Plastic is whack.
Convenient as all get out? Yes.
Good for you? Ah…..No!
Glass Jars Are My Secret Obsession
I haven’t completely eliminated plastics from my life, but I’m close. After two glass accidents in my freezer, I’m sticking to ziplock bags for the few things that I actually freeze. I have, however, greatly reduced my day to day use and have moved towards glass and stainless steel to replace it. Both are not only better choices for you from health perspective, but lawdy so much easier to clean and better for the planet, too.
In 2012 the FDA banned the use of BPA (bisphenol A) from being used in the manufacture of baby bottles and sippy cups. Why? “Safety concerns.” Read: this shit is BAD for you.
None of us should be having it, but kids and their developing bodies should especially avoid it. BPA mimics estrogen in the body and acts as a hormone disrupter thus contributing to a variety of health issues. You and I both know the FDA doesn’t ban anything unless it thinks it is really bad. But here’s the rub…reports indicate that the new “bpa free plastics” ain’t so great either. Do yourself a favor and don’t buy them.
Also better for the environment, glass and stainless steel can last an exceptionally long time. Both wash really well and if taken care of you’ll have them for a long time. Washing plastic in your dishwasher or using it to microwave food compromises its quality and leaves you open to leaching chemicals into your food. Hormone disruptors leached from plastic storage containers in to your foods are a huge problem for autoimmune patients. We are fighting enough without having to fight that one, too.
Here are some tips for reducing your BPA exposure
- If you must buy canned foods, BPA is used in the lining of many canned products. To be sure that they are BPA free cans, you can find a list of who is (and isn’t) BPA free on the Environment Working Group website
- Replace your plastics storage containers with glass and stainless steel.
- Avoid plastics with the #7 in the triangle on the bottom of the package.
- I you choose to purchase food in plastic containers, AVOID 3, 6 & 7 in the recycle triangle on the packaging. Safer choices are 1, 2, 4 & 5
- Please, please, please don’t ever re-heat food in the microwave in plastic as heating it leaches chemicals into your food.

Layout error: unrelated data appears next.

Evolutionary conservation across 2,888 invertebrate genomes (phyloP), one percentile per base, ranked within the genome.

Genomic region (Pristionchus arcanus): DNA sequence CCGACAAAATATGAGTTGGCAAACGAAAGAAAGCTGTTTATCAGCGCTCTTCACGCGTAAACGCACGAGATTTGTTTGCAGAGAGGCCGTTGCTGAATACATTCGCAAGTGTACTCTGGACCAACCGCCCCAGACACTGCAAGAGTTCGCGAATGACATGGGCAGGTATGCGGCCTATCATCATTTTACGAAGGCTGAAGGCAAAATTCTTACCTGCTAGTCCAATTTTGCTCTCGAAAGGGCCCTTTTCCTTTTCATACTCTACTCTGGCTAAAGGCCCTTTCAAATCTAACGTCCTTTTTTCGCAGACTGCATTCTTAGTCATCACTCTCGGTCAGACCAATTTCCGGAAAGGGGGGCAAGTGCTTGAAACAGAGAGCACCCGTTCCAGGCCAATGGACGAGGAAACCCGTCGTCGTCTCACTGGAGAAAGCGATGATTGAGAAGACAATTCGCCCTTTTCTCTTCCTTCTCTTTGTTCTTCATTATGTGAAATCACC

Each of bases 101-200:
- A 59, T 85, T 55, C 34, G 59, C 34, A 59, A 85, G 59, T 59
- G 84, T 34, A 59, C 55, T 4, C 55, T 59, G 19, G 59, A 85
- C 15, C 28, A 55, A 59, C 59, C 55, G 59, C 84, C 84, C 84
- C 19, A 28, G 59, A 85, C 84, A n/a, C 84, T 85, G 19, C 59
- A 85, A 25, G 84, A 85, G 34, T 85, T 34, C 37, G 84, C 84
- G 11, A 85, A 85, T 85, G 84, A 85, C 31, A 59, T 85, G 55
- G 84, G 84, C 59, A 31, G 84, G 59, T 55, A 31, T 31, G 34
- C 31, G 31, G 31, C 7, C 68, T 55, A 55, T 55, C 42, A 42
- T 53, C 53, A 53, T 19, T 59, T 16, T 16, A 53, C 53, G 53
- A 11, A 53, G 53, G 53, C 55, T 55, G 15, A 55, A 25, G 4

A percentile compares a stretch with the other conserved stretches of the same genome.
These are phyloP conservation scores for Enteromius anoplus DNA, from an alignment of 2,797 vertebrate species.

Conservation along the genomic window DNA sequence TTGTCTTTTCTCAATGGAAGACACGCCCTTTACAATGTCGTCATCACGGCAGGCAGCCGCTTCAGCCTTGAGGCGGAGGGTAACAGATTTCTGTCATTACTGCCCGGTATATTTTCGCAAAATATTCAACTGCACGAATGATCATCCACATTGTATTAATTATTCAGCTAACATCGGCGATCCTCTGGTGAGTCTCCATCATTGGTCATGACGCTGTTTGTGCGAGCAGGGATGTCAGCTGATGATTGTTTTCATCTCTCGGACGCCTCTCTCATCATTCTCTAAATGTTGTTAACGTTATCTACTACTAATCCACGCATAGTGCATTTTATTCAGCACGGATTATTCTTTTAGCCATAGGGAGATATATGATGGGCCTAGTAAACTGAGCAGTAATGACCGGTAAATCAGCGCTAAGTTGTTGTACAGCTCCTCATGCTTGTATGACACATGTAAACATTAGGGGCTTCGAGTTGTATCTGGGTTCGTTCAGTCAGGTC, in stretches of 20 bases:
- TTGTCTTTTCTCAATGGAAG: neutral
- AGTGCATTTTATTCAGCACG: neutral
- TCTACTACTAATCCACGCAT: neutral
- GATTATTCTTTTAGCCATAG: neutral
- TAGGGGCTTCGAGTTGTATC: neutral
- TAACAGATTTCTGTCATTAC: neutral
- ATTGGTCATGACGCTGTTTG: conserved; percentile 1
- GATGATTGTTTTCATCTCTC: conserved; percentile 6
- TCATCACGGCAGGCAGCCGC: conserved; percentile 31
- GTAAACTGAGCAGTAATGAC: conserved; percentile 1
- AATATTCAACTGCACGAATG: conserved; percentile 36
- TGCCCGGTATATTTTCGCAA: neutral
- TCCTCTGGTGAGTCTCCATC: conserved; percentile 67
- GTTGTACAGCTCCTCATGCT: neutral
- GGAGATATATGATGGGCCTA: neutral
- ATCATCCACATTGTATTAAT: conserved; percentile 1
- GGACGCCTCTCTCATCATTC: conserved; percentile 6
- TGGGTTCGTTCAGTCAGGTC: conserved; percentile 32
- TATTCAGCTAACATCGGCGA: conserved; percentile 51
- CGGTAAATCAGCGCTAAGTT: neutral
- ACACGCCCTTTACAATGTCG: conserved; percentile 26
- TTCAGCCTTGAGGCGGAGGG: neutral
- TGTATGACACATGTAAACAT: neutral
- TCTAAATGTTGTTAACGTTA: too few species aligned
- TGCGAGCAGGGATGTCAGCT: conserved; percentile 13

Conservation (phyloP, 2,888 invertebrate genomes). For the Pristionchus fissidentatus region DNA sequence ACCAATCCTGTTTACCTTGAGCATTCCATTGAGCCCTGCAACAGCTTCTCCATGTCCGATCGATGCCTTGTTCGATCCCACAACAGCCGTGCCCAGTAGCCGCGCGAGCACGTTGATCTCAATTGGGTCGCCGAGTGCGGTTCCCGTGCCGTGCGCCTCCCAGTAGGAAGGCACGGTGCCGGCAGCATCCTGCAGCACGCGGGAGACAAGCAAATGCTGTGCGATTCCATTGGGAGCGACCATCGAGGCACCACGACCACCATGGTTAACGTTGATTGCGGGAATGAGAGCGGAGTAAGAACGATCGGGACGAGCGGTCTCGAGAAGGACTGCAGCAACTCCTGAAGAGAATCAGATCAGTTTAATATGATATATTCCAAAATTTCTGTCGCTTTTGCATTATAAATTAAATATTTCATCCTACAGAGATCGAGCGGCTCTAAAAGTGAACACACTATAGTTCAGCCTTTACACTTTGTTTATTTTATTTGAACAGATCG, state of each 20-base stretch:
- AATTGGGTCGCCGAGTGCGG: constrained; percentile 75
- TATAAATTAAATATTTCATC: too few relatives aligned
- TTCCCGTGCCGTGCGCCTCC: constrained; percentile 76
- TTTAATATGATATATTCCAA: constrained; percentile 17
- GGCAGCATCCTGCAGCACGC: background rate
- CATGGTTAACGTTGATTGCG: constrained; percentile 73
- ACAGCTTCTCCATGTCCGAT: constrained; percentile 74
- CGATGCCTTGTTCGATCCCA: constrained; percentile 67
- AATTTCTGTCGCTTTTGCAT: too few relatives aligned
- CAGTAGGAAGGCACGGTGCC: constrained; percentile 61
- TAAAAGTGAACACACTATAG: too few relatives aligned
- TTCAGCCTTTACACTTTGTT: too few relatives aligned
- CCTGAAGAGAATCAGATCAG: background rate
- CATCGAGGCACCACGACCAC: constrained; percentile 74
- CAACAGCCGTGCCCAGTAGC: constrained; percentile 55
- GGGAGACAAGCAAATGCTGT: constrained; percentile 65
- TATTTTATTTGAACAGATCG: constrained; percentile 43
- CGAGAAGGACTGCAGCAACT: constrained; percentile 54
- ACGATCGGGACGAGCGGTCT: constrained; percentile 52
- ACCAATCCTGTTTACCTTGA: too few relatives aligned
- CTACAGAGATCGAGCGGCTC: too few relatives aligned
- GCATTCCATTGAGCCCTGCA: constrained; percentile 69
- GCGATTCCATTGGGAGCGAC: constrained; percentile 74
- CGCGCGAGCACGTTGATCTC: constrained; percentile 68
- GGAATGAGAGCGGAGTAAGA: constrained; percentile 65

- Become a glass jar ho
I’m a glass jar ho. There. I said it.
I re-use glass jars for tons of things.
I hate all of the glass that’s thrown into the garbage. Hate it. And, many municipalities are still not recycling it. Building up my supply of glass jars was tough because I don’t buy a lot of prepared foods. I remedy that problem by asking friends to save jars for me.
Tips for Building Your Supply & Using Glass Jars
- Like me, ask friends to save them for you.
- Soak jars with labels in warm soapy water.
- Keep a few straight edge razors under your kitchen sink to help removed stubborn labels.
- If you use the razor, be sure to stabilize the (round) jar on a towel before starting to scrape at labels.
- Stainless steel pads are great for removing any lingering glue
- Wide mouth jars are a snap to clean and allow you to fit larger items more easily.
- Save your old glass herb jars and refill them by buying bulk herbs at your favorite health food store. It is MUCH more economical and better for the environment.
- Giving gifts of food in free glass jars means not worrying about getting your Tupperware back.
Like anything you use with great frequency, you’ll discover favorites. Me? I love what I call the “salsa jar”. It holds 2 cups and stores well in my small cooler. I use it for packing meals of quinoa salad, chia pudding, fresh cut up fruit, you name it. It a great, great size. This one pictured I’ve been schlepping for years. I have three of them and bought some bulk items in them at a farmer’s market in Coconut Grove, Florida. How pathetic am I that I can tell you where I got that jar from? LMAO!!
The salsa jar is also great for storing that leftover half an onion you didn’t use tonight when preparing dinner. The wide mouth makes it easy to get the onion in, It keeps the fridge from getting stinky and cleans up in a snap.
Remember, all of your seemingly small successes add up to bigger ones. Slowly integrating better choices is just fine, you don’t have to do it all at once. Start accumulating some jars. It’s a great way to start getting away from the harmful chemicals found in plastics.
There are a million ways to use them in other areas of the home, besides the kitchen. Get creative. Re-use and recycle.
Get your glass on!